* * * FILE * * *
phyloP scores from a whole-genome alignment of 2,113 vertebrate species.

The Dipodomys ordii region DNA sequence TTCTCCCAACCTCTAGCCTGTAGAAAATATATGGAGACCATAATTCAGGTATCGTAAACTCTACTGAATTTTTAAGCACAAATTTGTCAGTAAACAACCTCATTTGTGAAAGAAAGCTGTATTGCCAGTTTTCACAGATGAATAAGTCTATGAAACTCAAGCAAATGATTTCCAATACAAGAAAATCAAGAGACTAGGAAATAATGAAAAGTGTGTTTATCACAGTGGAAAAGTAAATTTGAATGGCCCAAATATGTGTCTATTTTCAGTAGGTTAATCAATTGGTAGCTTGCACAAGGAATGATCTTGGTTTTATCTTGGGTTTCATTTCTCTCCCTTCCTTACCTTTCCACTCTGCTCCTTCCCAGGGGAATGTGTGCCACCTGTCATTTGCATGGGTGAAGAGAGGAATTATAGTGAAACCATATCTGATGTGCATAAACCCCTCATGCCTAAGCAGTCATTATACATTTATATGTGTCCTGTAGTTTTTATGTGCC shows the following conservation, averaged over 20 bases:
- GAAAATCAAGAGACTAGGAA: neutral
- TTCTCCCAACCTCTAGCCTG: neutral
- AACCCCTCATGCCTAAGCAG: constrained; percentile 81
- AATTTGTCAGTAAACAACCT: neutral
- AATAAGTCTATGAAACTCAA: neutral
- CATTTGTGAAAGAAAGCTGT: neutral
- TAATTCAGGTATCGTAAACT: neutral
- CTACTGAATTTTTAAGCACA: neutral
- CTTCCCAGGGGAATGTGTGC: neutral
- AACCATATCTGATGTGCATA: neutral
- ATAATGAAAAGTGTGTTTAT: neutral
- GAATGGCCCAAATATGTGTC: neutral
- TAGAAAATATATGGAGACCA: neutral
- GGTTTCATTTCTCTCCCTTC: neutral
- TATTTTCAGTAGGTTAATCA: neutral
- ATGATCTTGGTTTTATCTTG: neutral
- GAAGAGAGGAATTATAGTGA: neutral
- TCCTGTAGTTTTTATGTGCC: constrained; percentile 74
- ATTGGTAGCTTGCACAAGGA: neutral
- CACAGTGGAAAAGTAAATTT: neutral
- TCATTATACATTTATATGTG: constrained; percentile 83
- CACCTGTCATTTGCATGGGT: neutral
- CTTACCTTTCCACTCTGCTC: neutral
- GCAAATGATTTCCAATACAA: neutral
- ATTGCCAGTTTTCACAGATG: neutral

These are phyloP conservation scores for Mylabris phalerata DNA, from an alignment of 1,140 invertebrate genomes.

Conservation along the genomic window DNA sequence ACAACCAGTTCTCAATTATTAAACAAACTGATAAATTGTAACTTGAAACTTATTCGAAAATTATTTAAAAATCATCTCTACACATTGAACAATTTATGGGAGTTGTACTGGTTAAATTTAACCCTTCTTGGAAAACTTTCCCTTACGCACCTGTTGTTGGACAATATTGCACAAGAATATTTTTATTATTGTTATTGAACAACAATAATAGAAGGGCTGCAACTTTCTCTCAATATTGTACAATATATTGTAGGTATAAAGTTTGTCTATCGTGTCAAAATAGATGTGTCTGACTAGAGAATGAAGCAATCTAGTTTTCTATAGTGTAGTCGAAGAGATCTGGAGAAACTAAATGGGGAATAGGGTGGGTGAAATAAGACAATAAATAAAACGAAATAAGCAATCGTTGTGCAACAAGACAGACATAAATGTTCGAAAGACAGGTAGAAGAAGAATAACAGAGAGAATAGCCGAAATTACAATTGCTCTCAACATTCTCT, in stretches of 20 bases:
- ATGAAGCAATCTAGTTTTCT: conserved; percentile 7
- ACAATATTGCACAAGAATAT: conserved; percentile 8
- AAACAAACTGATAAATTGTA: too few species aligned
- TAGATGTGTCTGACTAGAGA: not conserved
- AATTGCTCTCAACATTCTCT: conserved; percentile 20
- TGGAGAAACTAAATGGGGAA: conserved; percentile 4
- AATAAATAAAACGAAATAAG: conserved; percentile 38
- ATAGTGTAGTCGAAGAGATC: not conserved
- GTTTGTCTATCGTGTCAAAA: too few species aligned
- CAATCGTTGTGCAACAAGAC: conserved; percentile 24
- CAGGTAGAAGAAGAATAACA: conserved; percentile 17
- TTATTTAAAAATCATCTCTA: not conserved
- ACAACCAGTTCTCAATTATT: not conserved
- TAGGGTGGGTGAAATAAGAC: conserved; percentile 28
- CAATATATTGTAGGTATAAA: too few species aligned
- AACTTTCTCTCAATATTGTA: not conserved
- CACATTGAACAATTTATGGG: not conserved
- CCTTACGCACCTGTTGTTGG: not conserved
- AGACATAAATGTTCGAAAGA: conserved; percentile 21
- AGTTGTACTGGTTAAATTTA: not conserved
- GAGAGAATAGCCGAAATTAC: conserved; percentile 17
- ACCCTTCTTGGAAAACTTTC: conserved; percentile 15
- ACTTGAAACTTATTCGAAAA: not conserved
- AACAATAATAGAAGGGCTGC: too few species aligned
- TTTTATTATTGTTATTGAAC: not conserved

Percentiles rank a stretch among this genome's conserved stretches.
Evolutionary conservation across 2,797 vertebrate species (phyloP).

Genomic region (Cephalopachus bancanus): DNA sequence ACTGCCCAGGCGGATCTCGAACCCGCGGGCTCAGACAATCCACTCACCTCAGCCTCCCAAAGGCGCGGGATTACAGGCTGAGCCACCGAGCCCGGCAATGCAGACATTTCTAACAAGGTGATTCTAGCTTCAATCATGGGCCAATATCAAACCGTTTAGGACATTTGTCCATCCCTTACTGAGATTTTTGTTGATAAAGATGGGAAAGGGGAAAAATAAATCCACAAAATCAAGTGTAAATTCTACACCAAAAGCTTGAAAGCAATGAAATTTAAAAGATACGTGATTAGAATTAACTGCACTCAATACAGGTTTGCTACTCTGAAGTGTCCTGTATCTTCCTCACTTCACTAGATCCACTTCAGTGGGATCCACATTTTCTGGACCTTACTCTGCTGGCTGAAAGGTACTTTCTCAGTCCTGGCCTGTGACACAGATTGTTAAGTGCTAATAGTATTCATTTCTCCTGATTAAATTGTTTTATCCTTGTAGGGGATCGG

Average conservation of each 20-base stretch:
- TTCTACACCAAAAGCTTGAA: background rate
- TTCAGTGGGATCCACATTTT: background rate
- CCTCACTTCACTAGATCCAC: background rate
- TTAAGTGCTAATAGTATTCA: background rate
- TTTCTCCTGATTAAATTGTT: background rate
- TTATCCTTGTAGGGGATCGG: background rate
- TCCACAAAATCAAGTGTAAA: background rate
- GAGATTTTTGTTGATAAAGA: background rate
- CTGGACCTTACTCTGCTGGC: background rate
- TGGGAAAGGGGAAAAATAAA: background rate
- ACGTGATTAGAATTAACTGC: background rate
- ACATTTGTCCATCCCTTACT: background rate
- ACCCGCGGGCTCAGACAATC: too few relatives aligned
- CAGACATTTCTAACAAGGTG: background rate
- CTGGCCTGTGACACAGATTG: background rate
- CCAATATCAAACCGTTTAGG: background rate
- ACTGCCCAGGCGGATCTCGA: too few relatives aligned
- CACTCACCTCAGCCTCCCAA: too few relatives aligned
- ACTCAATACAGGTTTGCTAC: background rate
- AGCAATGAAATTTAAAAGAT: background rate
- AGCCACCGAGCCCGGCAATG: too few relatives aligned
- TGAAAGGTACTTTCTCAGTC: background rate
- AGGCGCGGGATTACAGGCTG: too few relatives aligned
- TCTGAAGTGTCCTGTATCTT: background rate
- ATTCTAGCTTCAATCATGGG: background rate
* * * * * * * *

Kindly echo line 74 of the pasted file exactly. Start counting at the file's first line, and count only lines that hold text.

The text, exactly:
- CCAATATCAAACCGTTTAGG: background rate